February 24: Pop-dance producers Simian Mobile Disco, a British duo that broke off from previous band Simian, will perform a DJ set at La Machine du Moulin Rouge.
Through February 19: Les Femmes savantes, a favorite amongst Molière’s work and a satirical criticism of the ridiculous préciosité that penetrated 18th century French salons, is showing at the Théâtre de la Tempête.
Through February 19: Chic! Une grande maison at Cité de l’Architecture et du Patrimoine – a look into the history of Paris architecture, specifically the lovely hôtels particuliers that dot the city. Child friendly.
Through March 15: You may know Maxim’s for its resto and boutique, but they also have an exhibition space and this month “Moi, Sarah Bernhardt” is on show. Bernhardt, often thought of as the world’s first and most famous actress, paved the way for female performers to come. Now you can take a peek into her life and passion.
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July 28, 2011
Baccarat House (Hotels Paris Rive Gauche)
Most visitors to Paris don’t know what they’re missing by not knowing the word fondation. I know I didn’t when I moved from New York. When I heard about the Yves Saint Laurent or Henri Cartier-Bresson fondations, for example, I just assumed they were boring non-profits or something. Silly girl.
Fondations are Paris’ little artistic gems. Often housed in magnificent old hotels particuliers or modern spaces designed by world-renowned architects, these “foundations” are like miniature museums, dedicated to preserving the memory and achievements of influential movers and shakers. Here are some not to be missed.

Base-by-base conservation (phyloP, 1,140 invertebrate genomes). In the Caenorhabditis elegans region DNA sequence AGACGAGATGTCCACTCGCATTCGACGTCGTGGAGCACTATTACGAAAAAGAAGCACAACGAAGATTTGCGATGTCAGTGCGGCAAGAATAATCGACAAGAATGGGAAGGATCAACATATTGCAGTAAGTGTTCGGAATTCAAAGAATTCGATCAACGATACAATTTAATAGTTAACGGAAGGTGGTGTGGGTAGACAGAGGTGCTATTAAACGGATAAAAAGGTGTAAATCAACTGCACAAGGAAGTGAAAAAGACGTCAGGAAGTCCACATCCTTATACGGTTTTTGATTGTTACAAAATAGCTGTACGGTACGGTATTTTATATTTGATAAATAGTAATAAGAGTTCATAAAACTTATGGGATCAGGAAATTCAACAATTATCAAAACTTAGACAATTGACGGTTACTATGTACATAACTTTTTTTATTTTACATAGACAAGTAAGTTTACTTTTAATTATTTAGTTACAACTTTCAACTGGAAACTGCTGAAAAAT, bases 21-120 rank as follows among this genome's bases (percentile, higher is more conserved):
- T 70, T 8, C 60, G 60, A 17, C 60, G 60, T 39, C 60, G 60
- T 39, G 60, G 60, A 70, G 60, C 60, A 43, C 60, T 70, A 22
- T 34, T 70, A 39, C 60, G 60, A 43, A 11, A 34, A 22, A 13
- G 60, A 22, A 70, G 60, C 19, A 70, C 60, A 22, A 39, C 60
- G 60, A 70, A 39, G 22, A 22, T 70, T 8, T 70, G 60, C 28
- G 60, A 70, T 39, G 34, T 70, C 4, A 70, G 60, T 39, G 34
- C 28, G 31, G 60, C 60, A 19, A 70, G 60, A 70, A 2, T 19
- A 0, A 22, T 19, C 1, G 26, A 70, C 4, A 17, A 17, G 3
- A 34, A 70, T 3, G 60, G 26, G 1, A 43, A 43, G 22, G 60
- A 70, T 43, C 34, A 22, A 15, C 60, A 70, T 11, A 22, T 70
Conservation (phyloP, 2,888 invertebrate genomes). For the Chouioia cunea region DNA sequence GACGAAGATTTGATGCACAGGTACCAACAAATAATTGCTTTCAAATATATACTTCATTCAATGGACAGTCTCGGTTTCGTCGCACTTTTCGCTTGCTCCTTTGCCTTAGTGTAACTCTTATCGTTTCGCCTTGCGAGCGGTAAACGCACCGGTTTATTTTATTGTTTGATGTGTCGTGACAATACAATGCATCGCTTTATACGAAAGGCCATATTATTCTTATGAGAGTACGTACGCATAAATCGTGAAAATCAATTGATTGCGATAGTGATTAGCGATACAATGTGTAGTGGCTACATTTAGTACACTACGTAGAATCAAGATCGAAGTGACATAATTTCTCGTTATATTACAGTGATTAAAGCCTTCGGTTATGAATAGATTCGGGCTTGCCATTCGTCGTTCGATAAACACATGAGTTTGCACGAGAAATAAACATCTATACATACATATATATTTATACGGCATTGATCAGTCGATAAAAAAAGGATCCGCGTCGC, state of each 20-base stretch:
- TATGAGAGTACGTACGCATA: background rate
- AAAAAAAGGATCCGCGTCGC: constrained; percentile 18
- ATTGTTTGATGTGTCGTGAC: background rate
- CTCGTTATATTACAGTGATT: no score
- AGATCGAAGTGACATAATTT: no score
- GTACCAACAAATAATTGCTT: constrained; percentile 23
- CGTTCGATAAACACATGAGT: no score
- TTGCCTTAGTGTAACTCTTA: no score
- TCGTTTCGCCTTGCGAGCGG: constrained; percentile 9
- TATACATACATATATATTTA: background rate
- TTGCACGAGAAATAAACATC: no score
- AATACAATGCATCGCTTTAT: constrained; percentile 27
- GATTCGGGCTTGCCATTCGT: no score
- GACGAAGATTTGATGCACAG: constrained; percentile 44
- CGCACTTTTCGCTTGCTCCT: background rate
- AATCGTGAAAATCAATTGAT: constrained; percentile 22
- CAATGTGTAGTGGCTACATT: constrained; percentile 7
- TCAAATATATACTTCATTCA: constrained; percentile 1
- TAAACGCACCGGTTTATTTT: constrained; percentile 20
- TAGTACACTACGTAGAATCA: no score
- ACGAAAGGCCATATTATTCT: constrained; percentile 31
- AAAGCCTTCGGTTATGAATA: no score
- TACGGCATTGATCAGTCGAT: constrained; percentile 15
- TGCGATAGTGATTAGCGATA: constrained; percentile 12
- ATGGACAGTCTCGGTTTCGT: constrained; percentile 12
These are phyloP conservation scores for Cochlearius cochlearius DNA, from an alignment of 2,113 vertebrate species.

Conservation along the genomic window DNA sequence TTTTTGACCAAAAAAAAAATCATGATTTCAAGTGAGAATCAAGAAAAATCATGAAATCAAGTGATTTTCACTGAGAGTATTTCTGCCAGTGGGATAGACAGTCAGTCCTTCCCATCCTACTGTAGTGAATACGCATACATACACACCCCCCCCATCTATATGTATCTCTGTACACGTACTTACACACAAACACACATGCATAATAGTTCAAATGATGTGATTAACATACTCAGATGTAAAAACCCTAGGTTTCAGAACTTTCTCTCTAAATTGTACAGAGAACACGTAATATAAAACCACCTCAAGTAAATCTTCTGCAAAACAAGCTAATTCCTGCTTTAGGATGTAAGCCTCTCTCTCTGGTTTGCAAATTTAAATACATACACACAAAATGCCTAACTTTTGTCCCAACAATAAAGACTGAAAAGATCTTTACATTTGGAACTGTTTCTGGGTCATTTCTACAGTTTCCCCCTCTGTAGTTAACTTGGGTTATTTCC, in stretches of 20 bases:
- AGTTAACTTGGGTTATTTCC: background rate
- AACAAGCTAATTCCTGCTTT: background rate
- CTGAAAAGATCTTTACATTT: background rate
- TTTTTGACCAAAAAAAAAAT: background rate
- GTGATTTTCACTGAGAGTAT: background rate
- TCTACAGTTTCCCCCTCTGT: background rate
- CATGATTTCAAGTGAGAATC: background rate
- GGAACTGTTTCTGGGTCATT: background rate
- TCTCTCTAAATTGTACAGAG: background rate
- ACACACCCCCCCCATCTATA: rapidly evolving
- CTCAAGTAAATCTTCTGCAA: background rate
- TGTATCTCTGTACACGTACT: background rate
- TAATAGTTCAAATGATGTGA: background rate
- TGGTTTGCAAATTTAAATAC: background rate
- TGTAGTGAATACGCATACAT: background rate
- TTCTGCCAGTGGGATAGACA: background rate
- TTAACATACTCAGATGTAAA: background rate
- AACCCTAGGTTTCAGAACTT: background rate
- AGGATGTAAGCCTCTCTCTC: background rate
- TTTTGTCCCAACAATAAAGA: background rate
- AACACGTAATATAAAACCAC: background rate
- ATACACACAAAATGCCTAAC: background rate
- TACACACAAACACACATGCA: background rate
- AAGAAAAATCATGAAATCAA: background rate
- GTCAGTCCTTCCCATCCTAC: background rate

Fondation Cartier (Tim Brown Architects’)
By far my favorite is the Fondation Cartier. The modern, airy Jean Nouvel-designed building invites the lush cedar and fig trees surrounding the building inside, and the surrounding wild gardens make for a perfect pit-stop after taking in the art. And then there’s the art. Seeing as it’s the hoighty-toighty French jeweler’s fondation, the work is nothing short of sterling. Exhibitions are really well curated, ranging from Japanese megastar Beat Takashi Kitano’s kitschy-controversial paintings to the wildly popular 2009 graffiti art exhibition to William Eggleston photographs.
261 Blvd Raspail (14th arr.). 01 42 18 56 50. Open every day, except Monday, from 11am-8pm; Tuesdays until 10pm.
Fondation Pierre Bergé Yves Saint Laurent
Exhibit at Fondation Pierre Bergé Yves St. Laurent (Virginie Arnoux, Tulio Borges)
Yves Saint Laurent is a god to the French, to fashionistas and to feminists. So it only makes sense that there’s a fondation devoted to the iconic fashion designer in one of the city’s chichi-est arrondissements. Don your finest and dive deep into four decades’ worth of original sketches, accessories, haute couture and ready-to-wear. While many of the rotating exhibitions are devoted to YSL, not all of them are. Past standouts include shows by painter David Hockney, interior designer Jean-Michem Frank and American socialite Nan Kempner.
5 Avenue Marceau (16th arr). 01 44 31 64 00. Open Tuesday – Sunday from 11am to 6pm. Continue Reading »
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April 26, 2011